Nuclear jet engines: too good to be true?

On March 1st, 2018, Russian President Vladimir Putin held an address to the nation and unveiled a variety of new weapons. While some were not especially surprising, such as heavy ballistic missiles or maneuverable nuclear warheads, one of them stood out as closer to 1950s sci-fi novels than to the current state of technology. Indeed, Putin announced that a nuclear-powered cruise missile with virtually unlimited range had been tested. He also confirmed the existence of a nuclear-powered torpedo program, previous revealed by Russian state TV, and of a nuclear-powered drone program.

 

While the nuclear-powered missile, since then christened Burevestnik (announcer of the storm), sounds far beyond the reach of current nuclear technology, Putin had no reason to lie: US intelligence is probably able to know if it is real or not, so a fake announcement just for propaganda value could backfire spectacularly. In fact, shortly after the speech, US officials confirmed they were monitoring the weapon’s development. However, contrary to what the Russian president said, the flight tests were reportedly failures.

The rationale behind such a weapon was clearly explained in a video shown by Putin: contrary to standard ballistic missiles, which have a predictable trajectory and fly at a high altitude, a cruise missile can fly very low and maneuver at will. This makes it really difficult to detect, especially where the terrain is not flat. Even over the ocean, the detection range can be reduced to a handful of nautical miles due to the curvature of the Earth. Consequently, it makes intercontinental-range cruise missiles extremely hard to defend against.

2018-07-20 11_49_30-Крылатая ракета с ядерным двигателем «Буревестник» - YouTube.png

The best way to detect such a missile is to use airbone radars, which see further out thanks to their high altitude. However, maintaining a 24/7 airborne radar capability is very expensive, and efforts to reduce this cost by using large balloons have failed. So the military rationale behind the missile is clear. The precise engine technology it uses, however, is not.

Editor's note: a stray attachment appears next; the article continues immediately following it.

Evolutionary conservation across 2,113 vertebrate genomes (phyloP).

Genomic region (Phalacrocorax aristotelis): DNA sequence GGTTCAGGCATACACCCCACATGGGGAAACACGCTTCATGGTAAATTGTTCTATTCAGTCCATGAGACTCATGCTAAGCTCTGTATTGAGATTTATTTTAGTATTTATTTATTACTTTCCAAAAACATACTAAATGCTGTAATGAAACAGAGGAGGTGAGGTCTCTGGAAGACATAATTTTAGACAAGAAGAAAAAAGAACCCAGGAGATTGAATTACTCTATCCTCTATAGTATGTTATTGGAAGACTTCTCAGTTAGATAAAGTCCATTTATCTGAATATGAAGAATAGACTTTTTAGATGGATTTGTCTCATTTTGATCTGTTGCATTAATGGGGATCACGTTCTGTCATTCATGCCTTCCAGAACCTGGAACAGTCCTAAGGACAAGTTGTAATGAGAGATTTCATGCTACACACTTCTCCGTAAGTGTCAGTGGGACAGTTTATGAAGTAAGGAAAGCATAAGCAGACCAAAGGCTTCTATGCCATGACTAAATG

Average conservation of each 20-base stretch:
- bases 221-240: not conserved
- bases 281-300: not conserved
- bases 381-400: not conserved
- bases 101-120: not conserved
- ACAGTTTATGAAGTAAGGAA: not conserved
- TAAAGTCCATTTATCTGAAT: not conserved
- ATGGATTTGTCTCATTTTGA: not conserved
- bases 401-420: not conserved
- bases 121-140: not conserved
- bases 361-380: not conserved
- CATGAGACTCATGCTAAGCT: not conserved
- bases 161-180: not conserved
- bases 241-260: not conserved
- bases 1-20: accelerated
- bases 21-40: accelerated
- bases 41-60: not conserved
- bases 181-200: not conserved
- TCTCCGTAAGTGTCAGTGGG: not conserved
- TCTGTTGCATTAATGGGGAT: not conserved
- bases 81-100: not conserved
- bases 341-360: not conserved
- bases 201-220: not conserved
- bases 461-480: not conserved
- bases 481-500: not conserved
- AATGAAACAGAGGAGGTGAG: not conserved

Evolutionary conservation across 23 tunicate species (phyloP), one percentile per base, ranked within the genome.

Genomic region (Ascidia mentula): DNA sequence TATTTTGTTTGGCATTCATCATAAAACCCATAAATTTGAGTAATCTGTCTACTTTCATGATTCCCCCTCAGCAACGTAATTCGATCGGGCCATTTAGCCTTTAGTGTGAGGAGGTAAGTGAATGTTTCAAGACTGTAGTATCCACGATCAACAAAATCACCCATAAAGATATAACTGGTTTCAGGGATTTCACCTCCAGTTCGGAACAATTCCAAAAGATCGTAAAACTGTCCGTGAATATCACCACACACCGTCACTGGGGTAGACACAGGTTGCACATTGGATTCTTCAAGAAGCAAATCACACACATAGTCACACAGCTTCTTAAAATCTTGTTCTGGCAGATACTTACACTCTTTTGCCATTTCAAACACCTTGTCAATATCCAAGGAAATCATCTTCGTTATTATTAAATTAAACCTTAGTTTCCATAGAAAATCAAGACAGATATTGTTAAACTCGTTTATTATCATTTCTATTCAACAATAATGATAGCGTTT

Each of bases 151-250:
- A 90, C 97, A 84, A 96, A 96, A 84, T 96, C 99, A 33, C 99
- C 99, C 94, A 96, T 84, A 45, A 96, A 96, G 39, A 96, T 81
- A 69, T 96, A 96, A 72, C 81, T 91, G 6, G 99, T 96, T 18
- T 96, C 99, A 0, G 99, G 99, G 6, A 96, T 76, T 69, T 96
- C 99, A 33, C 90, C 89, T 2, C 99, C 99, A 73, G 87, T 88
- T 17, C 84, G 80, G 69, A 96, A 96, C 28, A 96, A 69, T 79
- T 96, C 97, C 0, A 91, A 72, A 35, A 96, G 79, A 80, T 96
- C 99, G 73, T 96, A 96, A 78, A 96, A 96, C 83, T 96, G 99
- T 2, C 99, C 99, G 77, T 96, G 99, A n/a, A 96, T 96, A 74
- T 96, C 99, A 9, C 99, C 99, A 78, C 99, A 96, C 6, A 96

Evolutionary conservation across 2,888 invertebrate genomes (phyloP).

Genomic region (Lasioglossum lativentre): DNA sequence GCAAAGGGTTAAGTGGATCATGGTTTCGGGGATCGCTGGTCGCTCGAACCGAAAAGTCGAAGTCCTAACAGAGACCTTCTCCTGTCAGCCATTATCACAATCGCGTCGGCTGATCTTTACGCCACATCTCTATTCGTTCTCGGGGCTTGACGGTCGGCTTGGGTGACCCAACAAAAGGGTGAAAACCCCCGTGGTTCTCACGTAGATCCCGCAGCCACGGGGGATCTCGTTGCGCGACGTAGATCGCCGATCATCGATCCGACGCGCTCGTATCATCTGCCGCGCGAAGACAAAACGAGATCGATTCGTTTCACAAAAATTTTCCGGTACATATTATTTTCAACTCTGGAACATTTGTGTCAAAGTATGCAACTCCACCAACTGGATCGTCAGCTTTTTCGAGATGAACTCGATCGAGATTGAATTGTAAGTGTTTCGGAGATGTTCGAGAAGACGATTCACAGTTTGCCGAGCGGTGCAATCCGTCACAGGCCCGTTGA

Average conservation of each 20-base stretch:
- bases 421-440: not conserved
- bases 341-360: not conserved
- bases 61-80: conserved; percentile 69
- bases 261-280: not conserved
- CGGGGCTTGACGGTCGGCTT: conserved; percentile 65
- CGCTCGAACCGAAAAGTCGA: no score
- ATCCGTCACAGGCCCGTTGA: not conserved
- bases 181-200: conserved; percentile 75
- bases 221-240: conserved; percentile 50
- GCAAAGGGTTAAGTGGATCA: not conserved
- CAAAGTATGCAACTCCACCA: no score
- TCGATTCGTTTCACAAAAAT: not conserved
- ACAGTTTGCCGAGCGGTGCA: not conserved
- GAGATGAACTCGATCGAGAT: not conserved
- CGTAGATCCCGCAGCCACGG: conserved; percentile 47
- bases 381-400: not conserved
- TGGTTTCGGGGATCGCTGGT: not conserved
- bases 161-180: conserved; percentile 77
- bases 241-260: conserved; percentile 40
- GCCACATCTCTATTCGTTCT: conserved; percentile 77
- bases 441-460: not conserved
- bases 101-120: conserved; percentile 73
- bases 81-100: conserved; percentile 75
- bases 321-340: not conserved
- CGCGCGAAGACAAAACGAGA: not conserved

Back to the future

This is not the first time a nuclear-powered cruise missile, or even a nuclear aircraft, has been proposed. In the 1950s, the US started developing the Supersonic Low Altitude Missile, or SLAM. It was a doomsday weapon, consisting of a missile capable of flying Mach 3 while close to the ground and of delivering a dozen of nuclear bombs to targets in the USSR. It also had a nearly-unlimited range, and its open-core reactor spewed radioactive exhaust. Thankfully it was cancelled before it was flight-tested.

The SLAM missile

The SLAM’s engine was developed under project PLUTO, and was a solid-core design generating 600 megawatts of thermal power, with air flowing through the radioactive fuel. It was tested in the desert before the project was cancelled.

 

SLAM was not the only nuclear jet propulsion project. Both the USA and the USSR tried to develop piloted atomic aircraft, before they realized ballistic missiles were a cheaper, cleaner and harder to intercept way to get a global nuclear strike capability. The most promising American design used a molten salt reactor, in which the nuclear fuel is dissolved in a liquid. It also had an open-cycle design in which the air passed through the nuclear fuel, raising nuclear pollution issues. Another issue that doomed the project was that being piloted, the plane had to carry a very heavy shield to protect the crew from radiations.

Diagram of the The Aircraft Reactor Experiment, from wikipedia

The molten salt reactor that was tested at the time works as follows: The fuel loop on the middle-right contains the nuclear material. When it gets to the core, it goes through closely spaced loops. Consequently, there is a lot of fissile material close together. This plus the fact the the core’s material slows down neutrons (it “moderates” them) is enough to start and maintain a chain reaction that generates heat. The heat is carried by conduction and pumping to the heat exchanger on the right.

2018-04-01 18_54_26-NuclearAircraft.pdf
Closed (also called “indirect”) nuclear jet engine design on the left, and open (“direct”) version on the right. From http://local.ans.org/la/NuclearAircraft.pdf

Eventually, the weight, complexity and pollution issues also lead to the cancellation of all atomic-powered aircraft projects in the 1960s. So then, without any access to documentation on the new Burevestnik cruise missile, where can we find a up-to-date reactor design that is lightweight and generates enough power for a cruise missile?

Power requirements